Despite warmer temperatures and the absence of coronavirus-related demand destruction, Midwest gas-fired power generation is down 300 MMcf/d summer over summer likely due in part to substantially higher regional cash prices coupled with additional wind capacity.
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New wind capacity and higher gas prices appear to be slashing Midwest power burn summer over summer, with Illinois showing the largest drop in deliveries to power plants this year versus last, according to S&P Global Platts Analytics.
Midwest power burn, on a per degree basis, is down year over year so far this summer on a per degree and has averaged 2.1 Bcfd/d since the start of the summer. This is down from 2.4 Bcf/d this time last summer despite temperatures 2 degrees Fahrenheit warmer so far this summer over 2020.
Chicago cash prices have averaged $2.68/MMBtu so far this summer, more than a dollar above the $1.66/MMBtu this time last summer, which has incentivized gas-to-coal switching. Wind capacity in the region has also risen 5.3 GW since this time last summer, displacing other forms of generation, according to Platts Analytics data.
However, a review of pipeline deliveries to power plants across the Midwest on a state-by-state basis shows deliveries have not declined in all states. Illinois, the most populous state in the Midwest, has had the largest summer-over-summer declines in deliveries to power plants. Last summer at this time, roughly 381 MMcf/d was delivered in Illinois. So far this summer it has fallen 144 MMcf/d to 238 MMcf/d.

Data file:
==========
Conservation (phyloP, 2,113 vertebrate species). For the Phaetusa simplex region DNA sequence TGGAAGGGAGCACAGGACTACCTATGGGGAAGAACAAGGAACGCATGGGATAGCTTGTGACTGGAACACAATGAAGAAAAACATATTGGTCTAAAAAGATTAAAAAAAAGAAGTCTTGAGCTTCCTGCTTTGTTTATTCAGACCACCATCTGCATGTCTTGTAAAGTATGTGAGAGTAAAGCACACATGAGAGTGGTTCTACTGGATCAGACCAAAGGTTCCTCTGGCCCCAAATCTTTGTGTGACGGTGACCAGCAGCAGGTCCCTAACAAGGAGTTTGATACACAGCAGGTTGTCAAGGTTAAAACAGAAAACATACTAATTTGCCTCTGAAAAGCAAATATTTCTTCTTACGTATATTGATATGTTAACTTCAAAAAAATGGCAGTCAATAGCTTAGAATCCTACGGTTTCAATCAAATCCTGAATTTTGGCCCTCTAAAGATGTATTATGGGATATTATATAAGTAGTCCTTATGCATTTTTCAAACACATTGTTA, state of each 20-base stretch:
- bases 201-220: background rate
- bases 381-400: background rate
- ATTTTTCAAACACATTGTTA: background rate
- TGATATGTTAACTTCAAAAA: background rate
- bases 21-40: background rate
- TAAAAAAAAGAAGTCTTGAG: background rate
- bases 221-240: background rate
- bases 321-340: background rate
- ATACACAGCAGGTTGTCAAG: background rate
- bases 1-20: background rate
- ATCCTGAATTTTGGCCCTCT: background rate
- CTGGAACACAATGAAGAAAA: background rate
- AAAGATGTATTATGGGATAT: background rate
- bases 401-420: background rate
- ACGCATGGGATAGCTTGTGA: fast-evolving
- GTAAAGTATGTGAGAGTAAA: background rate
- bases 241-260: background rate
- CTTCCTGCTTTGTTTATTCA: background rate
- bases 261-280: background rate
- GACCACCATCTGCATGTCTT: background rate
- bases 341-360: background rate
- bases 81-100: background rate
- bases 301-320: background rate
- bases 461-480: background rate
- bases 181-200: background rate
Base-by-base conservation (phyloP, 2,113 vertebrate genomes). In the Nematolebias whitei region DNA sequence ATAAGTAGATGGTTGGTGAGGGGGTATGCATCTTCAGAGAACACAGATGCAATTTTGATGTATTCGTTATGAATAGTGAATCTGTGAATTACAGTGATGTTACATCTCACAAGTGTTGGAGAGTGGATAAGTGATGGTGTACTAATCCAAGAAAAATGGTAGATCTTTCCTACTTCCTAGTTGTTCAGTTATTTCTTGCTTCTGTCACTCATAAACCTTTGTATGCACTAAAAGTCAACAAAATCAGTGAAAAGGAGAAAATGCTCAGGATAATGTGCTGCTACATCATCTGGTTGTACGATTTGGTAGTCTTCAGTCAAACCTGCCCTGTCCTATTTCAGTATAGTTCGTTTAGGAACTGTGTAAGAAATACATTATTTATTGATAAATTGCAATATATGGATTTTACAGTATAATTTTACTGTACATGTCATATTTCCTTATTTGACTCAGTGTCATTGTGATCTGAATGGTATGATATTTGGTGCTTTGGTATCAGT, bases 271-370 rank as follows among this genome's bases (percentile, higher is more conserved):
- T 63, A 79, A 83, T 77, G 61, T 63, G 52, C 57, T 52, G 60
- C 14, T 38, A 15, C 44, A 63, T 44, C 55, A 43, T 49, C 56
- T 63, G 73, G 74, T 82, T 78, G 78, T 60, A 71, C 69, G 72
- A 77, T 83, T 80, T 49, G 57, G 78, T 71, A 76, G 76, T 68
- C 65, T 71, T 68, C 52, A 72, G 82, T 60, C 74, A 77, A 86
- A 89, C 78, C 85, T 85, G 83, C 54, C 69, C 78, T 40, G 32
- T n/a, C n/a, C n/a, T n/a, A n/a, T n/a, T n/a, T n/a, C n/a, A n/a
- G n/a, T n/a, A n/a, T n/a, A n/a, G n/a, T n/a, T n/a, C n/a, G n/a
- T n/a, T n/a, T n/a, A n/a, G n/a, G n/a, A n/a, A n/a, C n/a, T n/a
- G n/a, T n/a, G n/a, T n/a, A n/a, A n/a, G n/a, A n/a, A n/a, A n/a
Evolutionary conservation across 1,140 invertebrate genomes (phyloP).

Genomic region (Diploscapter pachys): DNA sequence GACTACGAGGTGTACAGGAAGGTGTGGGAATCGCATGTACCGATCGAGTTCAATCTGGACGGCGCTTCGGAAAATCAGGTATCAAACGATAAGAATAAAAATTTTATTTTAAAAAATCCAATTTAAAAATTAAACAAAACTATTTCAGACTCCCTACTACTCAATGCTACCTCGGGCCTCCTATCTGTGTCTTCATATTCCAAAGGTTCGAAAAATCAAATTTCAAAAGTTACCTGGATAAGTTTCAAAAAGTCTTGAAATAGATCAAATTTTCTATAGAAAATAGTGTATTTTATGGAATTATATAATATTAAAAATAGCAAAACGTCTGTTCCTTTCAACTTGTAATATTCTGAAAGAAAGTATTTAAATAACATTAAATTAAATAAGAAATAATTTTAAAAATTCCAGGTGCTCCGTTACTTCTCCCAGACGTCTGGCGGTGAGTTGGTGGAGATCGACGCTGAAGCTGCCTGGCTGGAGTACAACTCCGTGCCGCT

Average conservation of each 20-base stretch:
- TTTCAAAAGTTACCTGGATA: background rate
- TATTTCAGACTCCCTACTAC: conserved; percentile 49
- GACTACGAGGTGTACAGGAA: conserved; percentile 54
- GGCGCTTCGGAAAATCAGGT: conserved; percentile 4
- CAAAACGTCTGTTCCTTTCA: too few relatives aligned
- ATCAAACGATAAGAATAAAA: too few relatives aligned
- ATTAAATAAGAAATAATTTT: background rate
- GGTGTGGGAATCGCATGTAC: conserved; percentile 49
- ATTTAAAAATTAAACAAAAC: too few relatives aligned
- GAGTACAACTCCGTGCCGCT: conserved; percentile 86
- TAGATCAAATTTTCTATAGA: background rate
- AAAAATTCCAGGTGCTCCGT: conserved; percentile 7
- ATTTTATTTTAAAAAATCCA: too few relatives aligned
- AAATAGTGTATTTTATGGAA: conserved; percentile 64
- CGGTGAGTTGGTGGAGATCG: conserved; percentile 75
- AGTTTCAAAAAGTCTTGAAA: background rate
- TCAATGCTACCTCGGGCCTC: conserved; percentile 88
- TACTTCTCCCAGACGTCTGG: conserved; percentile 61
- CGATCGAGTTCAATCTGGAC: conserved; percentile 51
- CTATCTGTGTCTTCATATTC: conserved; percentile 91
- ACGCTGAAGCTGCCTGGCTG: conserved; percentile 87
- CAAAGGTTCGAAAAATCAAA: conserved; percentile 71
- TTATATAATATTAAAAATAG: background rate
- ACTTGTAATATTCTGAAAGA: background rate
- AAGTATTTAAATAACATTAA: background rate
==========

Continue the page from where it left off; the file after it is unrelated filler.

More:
In Indiana, the state with the largest deliveries to power plants in Platts Analytics data, deliveries have fallen 72 MMcf/d. Last summer at this time it averaged 453 MMcf/d compared to 381 MMcf/d this summer.
States like Michigan, North Dakota, South Dakota and Nebraska have all marginally increased deliveries to power plants this summer from last.
This variation across every state does not appear tied to prices, as Chicago, Ventura and MichCon all hover near each other and roughly $1.00/MMBtu above last year. Nor does it follow temperatures as the temperatures in the most populous cities in each state rose from 0.3 degree in Omaha, Nebraska, to 4.2 degrees in Milwaukee, Wisconsin, summer over summer.
Wind capacity in the states and wind speed this year also plays a roll in the differences between the states. Iowa, for example, which has fallen 51 MMcf/d summer over summer, has roughly three times as much installed wind generation, at 11 GW, than Michigan, who marginally increased deliveries and has only 3.3 GW of installed wind capacity, according to Market Intelligence.